Writing in Mathematics Classrooms (page 2)
For many of us, writing was not a part of how we learned in a mathematics class. Recently, however, all content areas have become concerned with students’ ability to think and communicate, and writing is one of the major ways of promoting both of these. Here are some specific ways that math teachers use quick writes, journals, and word problems to help students think and communicate mathematically.
As previewing activities, math teachers ask students to
List as many kinds of different triangles as you can in thirty seconds.
Draw and label three shapes that have different names.
List ways you use decimals in real-life activities.
To synthesize what was learned at the end of a class, ask students to
Define in your own words what parallel lines are.
Write in words what this formula means.
Use the symbols =, <, and > to write three true sentences.
To help students self-assess understanding, attitudes, and so on, you could use these prompts:
What did you not understand about today’s lesson?
List one or more terms you cannot clearly define.
I have the feeling many of you are not “with me” on this topic. Write what you are feeling about what we are doing and if there is anything I could change to help you feel more involved and successful.
Journals call for more extended entries than quick writes and are most successful if used on a daily basis. Both high-structure and low-structure journals can be used in math class. Here are some examples of high-structure journal prompts math teachers use:
Draw and label pictures that will help you remember each of the shapes we have studied so far.
Write a paragraph using as many of the following words as possible. (List math terms you are studying.)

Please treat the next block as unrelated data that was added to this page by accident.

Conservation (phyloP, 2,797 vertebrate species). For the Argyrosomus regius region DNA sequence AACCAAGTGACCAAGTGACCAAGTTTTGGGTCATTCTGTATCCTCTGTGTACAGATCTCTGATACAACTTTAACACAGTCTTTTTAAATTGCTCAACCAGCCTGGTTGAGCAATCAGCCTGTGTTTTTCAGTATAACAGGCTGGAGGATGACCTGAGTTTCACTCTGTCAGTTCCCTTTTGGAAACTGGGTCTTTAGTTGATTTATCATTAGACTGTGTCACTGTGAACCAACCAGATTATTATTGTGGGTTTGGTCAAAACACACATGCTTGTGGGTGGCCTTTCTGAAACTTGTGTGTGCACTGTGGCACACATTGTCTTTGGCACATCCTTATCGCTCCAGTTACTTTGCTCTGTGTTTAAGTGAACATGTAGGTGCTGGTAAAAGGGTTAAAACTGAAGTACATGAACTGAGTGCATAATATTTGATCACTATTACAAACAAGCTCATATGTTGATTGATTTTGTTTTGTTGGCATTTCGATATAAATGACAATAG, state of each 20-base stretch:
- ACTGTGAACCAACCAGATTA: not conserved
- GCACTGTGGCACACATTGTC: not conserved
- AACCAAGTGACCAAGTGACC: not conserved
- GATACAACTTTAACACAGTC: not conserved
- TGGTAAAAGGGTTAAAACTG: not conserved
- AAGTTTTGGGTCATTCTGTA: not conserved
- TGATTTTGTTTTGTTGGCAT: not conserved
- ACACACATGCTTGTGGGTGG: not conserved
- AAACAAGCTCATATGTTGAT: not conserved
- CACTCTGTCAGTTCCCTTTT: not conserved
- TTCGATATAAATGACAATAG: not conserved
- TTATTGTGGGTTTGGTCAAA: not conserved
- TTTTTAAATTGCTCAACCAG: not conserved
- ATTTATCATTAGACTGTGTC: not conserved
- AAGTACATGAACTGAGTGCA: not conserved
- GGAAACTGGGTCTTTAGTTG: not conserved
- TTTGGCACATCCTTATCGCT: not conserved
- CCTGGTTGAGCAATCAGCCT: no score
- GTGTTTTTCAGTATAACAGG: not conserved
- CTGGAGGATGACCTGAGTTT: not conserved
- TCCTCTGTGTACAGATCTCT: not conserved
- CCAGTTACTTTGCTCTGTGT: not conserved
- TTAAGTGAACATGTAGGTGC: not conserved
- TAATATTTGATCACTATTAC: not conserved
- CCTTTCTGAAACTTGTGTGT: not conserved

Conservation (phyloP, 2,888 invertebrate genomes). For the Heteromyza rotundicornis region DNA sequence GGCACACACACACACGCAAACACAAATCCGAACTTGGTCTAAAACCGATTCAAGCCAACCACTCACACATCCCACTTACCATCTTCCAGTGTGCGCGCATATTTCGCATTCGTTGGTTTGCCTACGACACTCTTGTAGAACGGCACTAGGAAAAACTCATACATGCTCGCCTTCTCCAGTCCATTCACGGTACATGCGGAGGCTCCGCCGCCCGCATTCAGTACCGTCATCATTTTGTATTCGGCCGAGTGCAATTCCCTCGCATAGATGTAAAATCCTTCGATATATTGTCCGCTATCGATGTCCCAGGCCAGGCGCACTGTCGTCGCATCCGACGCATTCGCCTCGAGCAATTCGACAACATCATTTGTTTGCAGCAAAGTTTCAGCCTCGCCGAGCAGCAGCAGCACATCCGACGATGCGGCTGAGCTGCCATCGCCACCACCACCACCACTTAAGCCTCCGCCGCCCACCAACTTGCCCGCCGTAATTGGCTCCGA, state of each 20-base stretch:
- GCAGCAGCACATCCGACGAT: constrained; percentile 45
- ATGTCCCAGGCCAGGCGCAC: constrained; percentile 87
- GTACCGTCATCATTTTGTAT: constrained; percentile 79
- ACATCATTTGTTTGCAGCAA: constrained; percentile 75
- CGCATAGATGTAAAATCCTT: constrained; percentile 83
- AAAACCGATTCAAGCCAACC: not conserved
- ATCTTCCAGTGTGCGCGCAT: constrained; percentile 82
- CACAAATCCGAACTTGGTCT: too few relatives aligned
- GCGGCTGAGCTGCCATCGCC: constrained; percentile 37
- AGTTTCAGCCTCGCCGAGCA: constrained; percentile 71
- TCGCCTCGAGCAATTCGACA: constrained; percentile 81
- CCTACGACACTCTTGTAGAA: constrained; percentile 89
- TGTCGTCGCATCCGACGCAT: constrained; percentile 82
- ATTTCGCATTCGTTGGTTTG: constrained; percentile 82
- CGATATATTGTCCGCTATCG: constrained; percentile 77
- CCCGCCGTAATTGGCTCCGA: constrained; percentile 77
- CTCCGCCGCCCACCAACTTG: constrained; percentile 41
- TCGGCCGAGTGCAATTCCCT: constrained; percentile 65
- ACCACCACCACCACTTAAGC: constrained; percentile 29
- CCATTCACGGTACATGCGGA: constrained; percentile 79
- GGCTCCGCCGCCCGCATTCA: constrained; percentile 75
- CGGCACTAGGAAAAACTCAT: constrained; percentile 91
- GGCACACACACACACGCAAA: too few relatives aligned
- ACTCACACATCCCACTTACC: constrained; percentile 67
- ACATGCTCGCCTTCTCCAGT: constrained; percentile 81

Analyze the mistakes made on your homework (or in-class work). What have you learned that will help you avoid making these same mistakes again?
Write an explanation of why we need to study _______, which would make sense to a younger friend who hasn’t yet taken this course.
Solving word problems is an essential math skill but one that presents problems for many students. To understand word problems from the inside out, students are often helped by trying to write some. Most teachers find that because this is a difficult task, it is one at which students are more successful and are willing to tackle if they write cooperatively as a team of two or three members. Team members are asked to write word problems similar to the ones they have been trying to solve, and then two teams are paired to try to solve each other’s problems. The solving team points out any missing information or unclear language and the writing team rewrites. Finally, the combined team picks its “best” and most challenging problem for the whole class to solve.
Guidelines for changing word problems into easier ones include the following:
Using fewer words
Using shorter sentences
Using smaller numbers
Using simpler figures
Having fewer steps or operations
Putting the information in the order it will be used
Including a chart or diagram
Suggesting the use of manipulatives
© ______ 2007, Allyn & Bacon, an imprint of Pearson Education Inc. Used by permission. All rights reserved. The reproduction, duplication, or distribution of this material by any means including but not limited to email and blogs is strictly prohibited without the explicit permission of the publisher.
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